Joanna Gu | Melbourne JD

Having completed the Melbourne Juris Doctor (JD), Joanna is beginning her law career at MinterEllison.

Why did you decide to study the Melbourne JD?

What really attracted me to law is how broad it is. The JD program, in particular, has so many potential career pathways and I was like, "I don't want to be stuck in one particular area. I'm still figuring out my life." The program offered a lot of different electives, so if I wanted to not practise as a lawyer and go into consulting or maybe work for the United Nations, those options were still available to me. It wasn't one path for the rest of my life.

What’s it like to study at Melbourne Law School?

One thing that I've really enjoyed about my cohort is the diversity. Not just in terms of culture, it's more the background. I came from my undergraduate degree in behavioural psychology and politics, but my friends came from biotechnology engineering. So, we had all these different mindsets coming to the Law School, but we kind of ended up in the same place. Class discussions are really interesting because you hear views or ideas that you've never thought about because your mind never went there, but someone saying, "Oh, what about this perspective?" sparks something else in your studies.

Photo of Joanna
Joanna was offered a graduate position at the firm where she completed her clerkship.

What extracurricular activities have you been involved in?

I did a lot of witness examinations, client interviews. I met lots of my friends in those competitions because you spend hours preparing for it. You go get coffee while you’re preparing and then you celebrate with dinner afterwards. I also did a Women's Moot and National Women's Moot. We met women from all over Australia, and it was also a nice opportunity to get practical experience.

Being on student associations is another great way to get to know your cohort beyond classes. You get people with different passions coming together, putting on events and partnering with law firms and other student societies.

That's why I joined the Melbourne China Law Society. It's a student-run society, and I served as vice president. One of the society's aims was to bring diversity to the Law School. For example, one of the activities we organised was a dumpling-making class which we opened up to everyone, and was really just an excuse to bring students together and be like, "Look, come to uni one night, don't do work. Let's just talk about how life's going."

Can you tell us about the financial assistance you received?

I received the JD Bursary, which is open to Australian and New Zealand citizens. The bursary helped me to move to Melbourne and continue my dream of pursuing law. Having the opportunity to showcase my abilities and having that recognised by the faculty has been really appreciated.

As a University of Melbourne student, if you have financial troubles, there are additional scholarships you can apply for throughout the year. It shouldn't be a barrier to you furthering your studies.

What do you like about living in Melbourne?

Melbourne is a great city to live in. When you finish class for the day you can go into the city with your friends, go to an art gallery, get some food. There's just so many choices beyond the campus. You're not just studying and then going home. There's so much to do, your life is actually quite vibrant beyond just studying at Melbourne Law School.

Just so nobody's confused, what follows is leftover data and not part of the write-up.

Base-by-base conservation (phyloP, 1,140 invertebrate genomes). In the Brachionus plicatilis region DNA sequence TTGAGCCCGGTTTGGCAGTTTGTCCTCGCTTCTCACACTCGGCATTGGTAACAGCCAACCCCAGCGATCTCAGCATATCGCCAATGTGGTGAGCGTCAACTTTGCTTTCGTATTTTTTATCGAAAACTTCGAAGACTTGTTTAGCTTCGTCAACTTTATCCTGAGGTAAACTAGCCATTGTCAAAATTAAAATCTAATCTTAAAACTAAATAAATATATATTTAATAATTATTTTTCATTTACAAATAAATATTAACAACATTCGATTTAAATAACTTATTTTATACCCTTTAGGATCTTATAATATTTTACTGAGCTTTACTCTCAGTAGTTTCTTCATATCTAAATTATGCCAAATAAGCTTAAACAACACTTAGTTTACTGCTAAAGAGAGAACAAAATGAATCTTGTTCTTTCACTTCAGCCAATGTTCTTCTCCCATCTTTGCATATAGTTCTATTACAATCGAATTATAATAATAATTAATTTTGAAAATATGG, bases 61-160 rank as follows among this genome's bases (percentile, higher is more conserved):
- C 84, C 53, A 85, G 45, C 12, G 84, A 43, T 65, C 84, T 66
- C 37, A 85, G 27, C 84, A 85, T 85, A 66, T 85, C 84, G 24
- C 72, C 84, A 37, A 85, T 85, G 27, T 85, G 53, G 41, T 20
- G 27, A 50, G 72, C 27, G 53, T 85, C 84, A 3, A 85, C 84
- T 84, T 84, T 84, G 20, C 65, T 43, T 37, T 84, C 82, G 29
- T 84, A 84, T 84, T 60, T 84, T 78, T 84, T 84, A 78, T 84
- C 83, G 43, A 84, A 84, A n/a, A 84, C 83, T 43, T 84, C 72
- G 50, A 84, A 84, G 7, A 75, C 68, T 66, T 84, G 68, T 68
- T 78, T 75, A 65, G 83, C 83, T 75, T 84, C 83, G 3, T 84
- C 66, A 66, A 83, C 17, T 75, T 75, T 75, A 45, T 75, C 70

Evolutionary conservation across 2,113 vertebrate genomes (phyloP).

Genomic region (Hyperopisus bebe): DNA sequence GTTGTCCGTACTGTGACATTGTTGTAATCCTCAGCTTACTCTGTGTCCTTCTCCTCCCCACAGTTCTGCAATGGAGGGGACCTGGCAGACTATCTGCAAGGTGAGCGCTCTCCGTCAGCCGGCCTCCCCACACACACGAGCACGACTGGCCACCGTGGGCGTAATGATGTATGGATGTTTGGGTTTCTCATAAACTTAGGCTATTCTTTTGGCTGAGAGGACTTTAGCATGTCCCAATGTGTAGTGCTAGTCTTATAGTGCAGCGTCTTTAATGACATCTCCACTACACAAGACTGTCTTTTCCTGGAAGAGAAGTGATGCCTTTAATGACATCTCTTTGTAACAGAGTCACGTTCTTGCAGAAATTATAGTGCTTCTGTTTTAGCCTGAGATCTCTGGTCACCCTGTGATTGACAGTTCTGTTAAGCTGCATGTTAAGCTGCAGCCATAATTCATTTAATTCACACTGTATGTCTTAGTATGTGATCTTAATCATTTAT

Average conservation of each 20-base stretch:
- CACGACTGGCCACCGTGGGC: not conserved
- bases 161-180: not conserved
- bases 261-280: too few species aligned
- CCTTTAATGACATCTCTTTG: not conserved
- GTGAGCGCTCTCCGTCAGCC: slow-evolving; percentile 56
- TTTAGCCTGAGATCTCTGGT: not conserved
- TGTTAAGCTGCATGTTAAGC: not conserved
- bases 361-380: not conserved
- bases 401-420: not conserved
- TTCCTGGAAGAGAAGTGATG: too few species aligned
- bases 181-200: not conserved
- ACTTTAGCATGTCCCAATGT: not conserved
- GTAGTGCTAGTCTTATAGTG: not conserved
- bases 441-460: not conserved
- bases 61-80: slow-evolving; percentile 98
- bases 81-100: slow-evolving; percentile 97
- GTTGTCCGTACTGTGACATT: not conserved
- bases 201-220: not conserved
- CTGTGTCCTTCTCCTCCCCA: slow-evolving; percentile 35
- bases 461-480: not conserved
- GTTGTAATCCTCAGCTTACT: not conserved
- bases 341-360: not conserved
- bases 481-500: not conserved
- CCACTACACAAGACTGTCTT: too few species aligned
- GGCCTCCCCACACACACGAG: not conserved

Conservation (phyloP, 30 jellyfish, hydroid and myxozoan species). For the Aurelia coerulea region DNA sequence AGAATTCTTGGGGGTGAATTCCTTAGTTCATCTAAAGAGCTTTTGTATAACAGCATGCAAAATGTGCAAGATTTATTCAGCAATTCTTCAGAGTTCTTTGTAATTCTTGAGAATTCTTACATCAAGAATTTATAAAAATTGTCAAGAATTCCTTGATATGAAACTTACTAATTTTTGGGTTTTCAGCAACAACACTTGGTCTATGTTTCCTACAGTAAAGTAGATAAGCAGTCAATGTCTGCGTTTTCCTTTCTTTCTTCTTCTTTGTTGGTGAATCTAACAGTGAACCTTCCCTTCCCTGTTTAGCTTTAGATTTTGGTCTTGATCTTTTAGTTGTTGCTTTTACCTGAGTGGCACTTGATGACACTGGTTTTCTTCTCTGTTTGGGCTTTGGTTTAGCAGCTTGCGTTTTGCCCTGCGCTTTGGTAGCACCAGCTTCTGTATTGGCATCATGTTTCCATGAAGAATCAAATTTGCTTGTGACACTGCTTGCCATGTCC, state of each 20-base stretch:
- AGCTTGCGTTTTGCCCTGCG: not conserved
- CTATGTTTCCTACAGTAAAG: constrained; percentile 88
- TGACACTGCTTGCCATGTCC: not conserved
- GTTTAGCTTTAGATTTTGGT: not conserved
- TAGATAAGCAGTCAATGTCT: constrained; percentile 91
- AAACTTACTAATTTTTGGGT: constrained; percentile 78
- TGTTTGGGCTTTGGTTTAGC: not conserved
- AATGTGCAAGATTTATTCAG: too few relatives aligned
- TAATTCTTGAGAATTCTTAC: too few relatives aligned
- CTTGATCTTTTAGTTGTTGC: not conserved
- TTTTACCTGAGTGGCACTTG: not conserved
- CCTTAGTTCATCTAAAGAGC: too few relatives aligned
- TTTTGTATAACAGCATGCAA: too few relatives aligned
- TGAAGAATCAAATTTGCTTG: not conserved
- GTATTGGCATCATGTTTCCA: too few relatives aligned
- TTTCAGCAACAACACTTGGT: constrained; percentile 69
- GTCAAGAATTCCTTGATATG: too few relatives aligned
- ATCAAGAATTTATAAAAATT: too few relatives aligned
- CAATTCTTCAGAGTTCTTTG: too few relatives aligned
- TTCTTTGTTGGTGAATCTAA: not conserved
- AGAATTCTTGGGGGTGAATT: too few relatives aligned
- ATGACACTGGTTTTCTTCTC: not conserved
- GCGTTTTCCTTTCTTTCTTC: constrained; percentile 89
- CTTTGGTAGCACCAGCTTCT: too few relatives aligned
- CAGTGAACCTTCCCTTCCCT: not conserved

Tell us about your clerkship.

I completed my clerkship, which is a four-week internship, at MinterEllison. There are a wide variety of clerkship opportunities you can choose from depending on the area of law you’re interested in. I did a corporate law clerkship and I was lucky enough to rotate through two different practise groups. I was able to use what I learned over the last three years and apply it in a practical way. I worked with real clients, putting the knowledge that I accumulated through the course into a format where I can present it to a client, which actually deepens your learning as well. After completing my clerkship, I was actually offered a graduate position, which I’ll be starting soon.

How do you think your studies have prepared you for the workplace?

One thing which was helpful during my clerkship and part-time work is that we’re taught to produce work of a high standard. We've constantly been taught, from the beginning of our degree, to produce excellent work. We've seen great examples from students and professors producing that work, and there’s an open dialogue around feedback. For example, I could write an essay and email my professor asking, "Can I get some feedback?" and they might then spend 30 minutes sitting down with me going through the points. I think having that feedback system really helped me during my clerkship to have seen the standard of work that is expected, not just of a student, but of a legal professional. So having that sort of excellence embedded is really important.

The University of Melbourne has a really good reputation for consistently producing students at a level where the work is excellent. And I think that is appreciated by employers who say, “these students may not have any work experience, but they know what they're doing”. So, being able to have that confidence before you start because of where you're studying, I think that's rare. Not every student at every university would have this experience.

What advice do you have for future students?

If you’re thinking about studying at Melbourne Law School, whether it be the Juris Doctor or a masters program, you should keep an open mind, even if you know what you want to end up doing, because you never know what might pop up along the way. For me, it exceeded my expectations of what I wanted to do, and helped me identify commercial law as the area I was most interested in working in.

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